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Saturday, 31 March 2018

Retro Review: Catch Me If You Can (2002)

Catch Me If You Can
2002
Cast: Leonardo DiCaprio, Tom Hanks, Christopher Walken, Nathalie Baye, Amy Adams, Martin Sheen
Genre: Biographical Crime
Worldwide Box Office Gross: over $332 million

Plot: The story of Frank Abagnale Jr., before his 19th birthday, successfully forged millions of dollars' worth of checks while posing as a Pan Am pilot, a doctor, and legal prosecutor as a seasoned & dedicated FBI agent pursues him





'Hey, Catch This'


The 2000s was a bit of a strange decade for Steven Spielberg; though some of his movies raked in over hundreds of millions at the box office, he started to go down a different path and experiment with not only different genres but more adult-themed plots and storylines, after two decades catering to families and children. Some have been well-received, whereas with 2001's A.I: Artificial Intelligence, it proved that even Spielberg can turn out a movie that is, in more ways than one, a dud. 


Based on a true story, Catch Me If You Can is a Cat & Mouse tale where a teenage boy wants his parents to get back together again after financial woes split them up. Frank Abagnale becomes a conman and turns on the government by making counterfeit cheques and posing under various and different guises, such as a doctor, a Pan Am air pilot and lawyer, as well as trying to evade the law and the FBI, led by Carl, who are all on his trail. 

Tonally, Catch Me If You Can is a bit of an oddity, but the charms of DiCaprio and Hanks make it a tad watchable and enjoyable, with the con artist, Frank scamming people, left, right and centre and eager sleuth, Joe trying to put a stop to his efforts. Leonardo DiCaprio, yet again, is trying to move on from the teen heartthrob tag he has built himself up with during the 1990s, & opting for meatier and diverse roles that challenge him as an actor, which he manages to prevail in. They hold this film together, along with Amy Adams. The main casting, as a whole, was impressive. The leads do lend themselves extremely well, and whilst it jumps around in places, there were little moments where I felt were nice. It's a pity, however, that there just weren't more of them. Hanks displayed a little more of his lighter side with the funny scenes, which was nice to see, however.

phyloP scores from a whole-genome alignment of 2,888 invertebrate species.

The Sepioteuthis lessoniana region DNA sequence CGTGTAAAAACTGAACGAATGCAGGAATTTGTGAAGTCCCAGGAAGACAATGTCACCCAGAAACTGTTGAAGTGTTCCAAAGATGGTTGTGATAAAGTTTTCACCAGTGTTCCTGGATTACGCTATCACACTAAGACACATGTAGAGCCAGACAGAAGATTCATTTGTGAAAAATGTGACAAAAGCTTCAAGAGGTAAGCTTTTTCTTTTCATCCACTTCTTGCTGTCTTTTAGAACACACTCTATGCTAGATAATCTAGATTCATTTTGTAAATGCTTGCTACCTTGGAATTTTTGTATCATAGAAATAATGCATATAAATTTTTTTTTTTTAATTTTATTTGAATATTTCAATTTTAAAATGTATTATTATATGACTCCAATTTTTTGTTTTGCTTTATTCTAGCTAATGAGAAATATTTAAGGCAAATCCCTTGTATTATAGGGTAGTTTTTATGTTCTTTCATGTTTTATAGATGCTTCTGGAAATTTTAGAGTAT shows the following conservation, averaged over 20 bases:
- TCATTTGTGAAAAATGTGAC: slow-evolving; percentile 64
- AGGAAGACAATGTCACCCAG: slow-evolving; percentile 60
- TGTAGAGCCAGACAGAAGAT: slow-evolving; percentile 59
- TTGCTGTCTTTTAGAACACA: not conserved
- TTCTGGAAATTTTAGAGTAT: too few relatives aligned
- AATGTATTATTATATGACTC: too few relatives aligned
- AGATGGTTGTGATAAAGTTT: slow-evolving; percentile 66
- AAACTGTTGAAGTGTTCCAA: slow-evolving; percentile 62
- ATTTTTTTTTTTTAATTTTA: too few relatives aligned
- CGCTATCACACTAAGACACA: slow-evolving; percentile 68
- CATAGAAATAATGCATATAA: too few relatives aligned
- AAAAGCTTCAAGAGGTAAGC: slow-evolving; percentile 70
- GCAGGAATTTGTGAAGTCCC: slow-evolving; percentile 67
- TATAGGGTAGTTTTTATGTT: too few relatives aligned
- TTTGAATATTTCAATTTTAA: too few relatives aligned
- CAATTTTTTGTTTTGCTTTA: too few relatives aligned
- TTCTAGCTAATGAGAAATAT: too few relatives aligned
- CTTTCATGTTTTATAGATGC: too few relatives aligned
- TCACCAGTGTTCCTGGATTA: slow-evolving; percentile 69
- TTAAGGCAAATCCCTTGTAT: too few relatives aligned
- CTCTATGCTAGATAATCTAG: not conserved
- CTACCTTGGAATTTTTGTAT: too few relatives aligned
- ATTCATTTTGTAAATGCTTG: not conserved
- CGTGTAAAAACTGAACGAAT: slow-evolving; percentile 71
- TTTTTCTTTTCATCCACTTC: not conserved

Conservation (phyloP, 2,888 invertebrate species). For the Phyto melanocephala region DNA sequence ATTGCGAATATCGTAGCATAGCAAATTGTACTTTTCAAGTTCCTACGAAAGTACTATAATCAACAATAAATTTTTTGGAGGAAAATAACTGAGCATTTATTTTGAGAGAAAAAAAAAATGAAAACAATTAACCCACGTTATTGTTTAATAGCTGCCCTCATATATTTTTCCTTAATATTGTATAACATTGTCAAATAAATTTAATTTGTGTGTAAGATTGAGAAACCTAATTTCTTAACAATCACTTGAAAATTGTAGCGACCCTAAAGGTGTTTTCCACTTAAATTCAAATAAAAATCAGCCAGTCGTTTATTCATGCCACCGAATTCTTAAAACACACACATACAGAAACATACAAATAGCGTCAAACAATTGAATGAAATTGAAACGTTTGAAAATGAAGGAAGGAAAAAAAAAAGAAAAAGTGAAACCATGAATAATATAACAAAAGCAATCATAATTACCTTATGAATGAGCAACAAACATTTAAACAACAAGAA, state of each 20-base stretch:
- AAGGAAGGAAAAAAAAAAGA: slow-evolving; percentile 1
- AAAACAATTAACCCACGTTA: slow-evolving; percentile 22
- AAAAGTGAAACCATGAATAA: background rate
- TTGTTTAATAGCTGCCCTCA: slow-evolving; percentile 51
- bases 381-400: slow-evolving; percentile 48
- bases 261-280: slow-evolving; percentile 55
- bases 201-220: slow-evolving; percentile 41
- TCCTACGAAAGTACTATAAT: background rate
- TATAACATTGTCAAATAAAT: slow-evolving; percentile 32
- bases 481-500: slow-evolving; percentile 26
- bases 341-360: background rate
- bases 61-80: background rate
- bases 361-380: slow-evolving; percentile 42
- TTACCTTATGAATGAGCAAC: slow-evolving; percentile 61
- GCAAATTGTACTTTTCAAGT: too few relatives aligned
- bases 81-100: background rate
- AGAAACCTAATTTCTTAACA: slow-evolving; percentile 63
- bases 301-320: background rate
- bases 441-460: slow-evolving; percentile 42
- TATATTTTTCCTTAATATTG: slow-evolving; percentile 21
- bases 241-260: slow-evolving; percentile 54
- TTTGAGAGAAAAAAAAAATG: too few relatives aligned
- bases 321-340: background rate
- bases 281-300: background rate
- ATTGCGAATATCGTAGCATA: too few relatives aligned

There are moments where Hanks's character goes after DiCaprio's Frank, and they were all right. However, even with Spielberg at the helm, he didn't make it grittier and compelling as it should have been and the story had me droning off at times. The film could easily shave off 20-30 mins off; again it is too overlong, making the film a bit of a drudge to get through & whereby nothing of consequence happened or was said, and I'd be fine with that. And the female characters weren't written very well at all, which was another low point for this movie. The performances, as mentioned are very good to impressive, but their characters, at times feel a little one-note-ish and who don't express many emotions. 

Despite the story heading off in different directions, the film itself never exploded on screen for me and never grabbed my attention, which it should have done. Alas, it feels far too safe for a story of this type, a bit too tidy, as well as plain with a pacing, which at times, dragged it down. It was also so one-sided, with much of the focus on Abagnale and less screen time on Carl.  





Final Verdict:

There is no doubt that Spielberg is a terrific filmmaker and he manages to bring forth certain elements, such as the style and visuals, music, the story, to life. But whilst Catch Me If You Can is all right as a film, with a few tweaks and improvements, it would be even better. Despite these little niggles, it's still worth seeing if you haven't done so. 


& thankfully, Spielberg did redeem himself, & with the help of DiCaprio & Tom Hanks, right after the tepid monstrosity that is, A.I.

It's not quite the absolute extravaganza one expects of this director, as widely renowned as himself, but it's not bad, still watchable in places & is more middle of the road fare, coming from him.


Overall:


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